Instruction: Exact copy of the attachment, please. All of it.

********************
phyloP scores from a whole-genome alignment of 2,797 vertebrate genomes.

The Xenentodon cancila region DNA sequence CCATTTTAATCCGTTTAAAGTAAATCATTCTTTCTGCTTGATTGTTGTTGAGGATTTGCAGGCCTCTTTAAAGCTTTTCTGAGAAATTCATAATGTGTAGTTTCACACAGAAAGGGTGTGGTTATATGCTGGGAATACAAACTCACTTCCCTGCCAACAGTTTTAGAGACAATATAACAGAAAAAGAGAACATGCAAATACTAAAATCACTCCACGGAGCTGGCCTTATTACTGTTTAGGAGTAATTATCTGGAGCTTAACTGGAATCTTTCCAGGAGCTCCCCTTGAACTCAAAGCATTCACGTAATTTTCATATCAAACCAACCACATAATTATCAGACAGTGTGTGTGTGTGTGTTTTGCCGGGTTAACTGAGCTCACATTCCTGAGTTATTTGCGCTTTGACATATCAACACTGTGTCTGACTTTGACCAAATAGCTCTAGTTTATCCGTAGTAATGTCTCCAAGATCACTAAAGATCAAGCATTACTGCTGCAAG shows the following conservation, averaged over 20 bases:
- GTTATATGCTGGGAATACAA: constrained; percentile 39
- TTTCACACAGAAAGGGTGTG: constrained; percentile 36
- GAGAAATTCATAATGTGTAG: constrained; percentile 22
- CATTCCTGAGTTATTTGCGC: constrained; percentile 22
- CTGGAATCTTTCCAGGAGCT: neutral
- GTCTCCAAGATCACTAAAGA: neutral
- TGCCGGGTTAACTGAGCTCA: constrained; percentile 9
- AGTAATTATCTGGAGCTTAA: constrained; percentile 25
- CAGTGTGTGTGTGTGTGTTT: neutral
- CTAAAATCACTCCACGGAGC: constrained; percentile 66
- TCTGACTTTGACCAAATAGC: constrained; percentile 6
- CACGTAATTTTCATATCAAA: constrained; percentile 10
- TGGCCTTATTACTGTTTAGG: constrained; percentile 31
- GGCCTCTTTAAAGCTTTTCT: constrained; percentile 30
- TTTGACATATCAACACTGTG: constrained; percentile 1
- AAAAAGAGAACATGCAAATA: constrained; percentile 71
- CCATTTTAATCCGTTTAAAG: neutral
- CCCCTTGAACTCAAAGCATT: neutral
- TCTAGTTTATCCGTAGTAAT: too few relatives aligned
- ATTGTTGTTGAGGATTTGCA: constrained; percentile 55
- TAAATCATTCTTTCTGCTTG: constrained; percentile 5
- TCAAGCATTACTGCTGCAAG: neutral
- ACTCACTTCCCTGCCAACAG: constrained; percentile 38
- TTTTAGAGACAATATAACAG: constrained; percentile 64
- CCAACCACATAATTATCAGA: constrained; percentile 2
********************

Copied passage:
phyloP scores from a whole-genome alignment of 2,797 vertebrate genomes.

The Xenentodon cancila region DNA sequence CCATTTTAATCCGTTTAAAGTAAATCATTCTTTCTGCTTGATTGTTGTTGAGGATTTGCAGGCCTCTTTAAAGCTTTTCTGAGAAATTCATAATGTGTAGTTTCACACAGAAAGGGTGTGGTTATATGCTGGGAATACAAACTCACTTCCCTGCCAACAGTTTTAGAGACAATATAACAGAAAAAGAGAACATGCAAATACTAAAATCACTCCACGGAGCTGGCCTTATTACTGTTTAGGAGTAATTATCTGGAGCTTAACTGGAATCTTTCCAGGAGCTCCCCTTGAACTCAAAGCATTCACGTAATTTTCATATCAAACCAACCACATAATTATCAGACAGTGTGTGTGTGTGTGTTTTGCCGGGTTAACTGAGCTCACATTCCTGAGTTATTTGCGCTTTGACATATCAACACTGTGTCTGACTTTGACCAAATAGCTCTAGTTTATCCGTAGTAATGTCTCCAAGATCACTAAAGATCAAGCATTACTGCTGCAAG shows the following conservation, averaged over 20 bases:
- GTTATATGCTGGGAATACAA: constrained; percentile 39
- TTTCACACAGAAAGGGTGTG: constrained; percentile 36
- GAGAAATTCATAATGTGTAG: constrained; percentile 22
- CATTCCTGAGTTATTTGCGC: constrained; percentile 22
- CTGGAATCTTTCCAGGAGCT: neutral
- GTCTCCAAGATCACTAAAGA: neutral
- TGCCGGGTTAACTGAGCTCA: constrained; percentile 9
- AGTAATTATCTGGAGCTTAA: constrained; percentile 25
- CAGTGTGTGTGTGTGTGTTT: neutral
- CTAAAATCACTCCACGGAGC: constrained; percentile 66
- TCTGACTTTGACCAAATAGC: constrained; percentile 6
- CACGTAATTTTCATATCAAA: constrained; percentile 10
- TGGCCTTATTACTGTTTAGG: constrained; percentile 31
- GGCCTCTTTAAAGCTTTTCT: constrained; percentile 30
- TTTGACATATCAACACTGTG: constrained; percentile 1
- AAAAAGAGAACATGCAAATA: constrained; percentile 71
- CCATTTTAATCCGTTTAAAG: neutral
- CCCCTTGAACTCAAAGCATT: neutral
- TCTAGTTTATCCGTAGTAAT: too few relatives aligned
- ATTGTTGTTGAGGATTTGCA: constrained; percentile 55
- TAAATCATTCTTTCTGCTTG: constrained; percentile 5
- TCAAGCATTACTGCTGCAAG: neutral
- ACTCACTTCCCTGCCAACAG: constrained; percentile 38
- TTTTAGAGACAATATAACAG: constrained; percentile 64
- CCAACCACATAATTATCAGA: constrained; percentile 2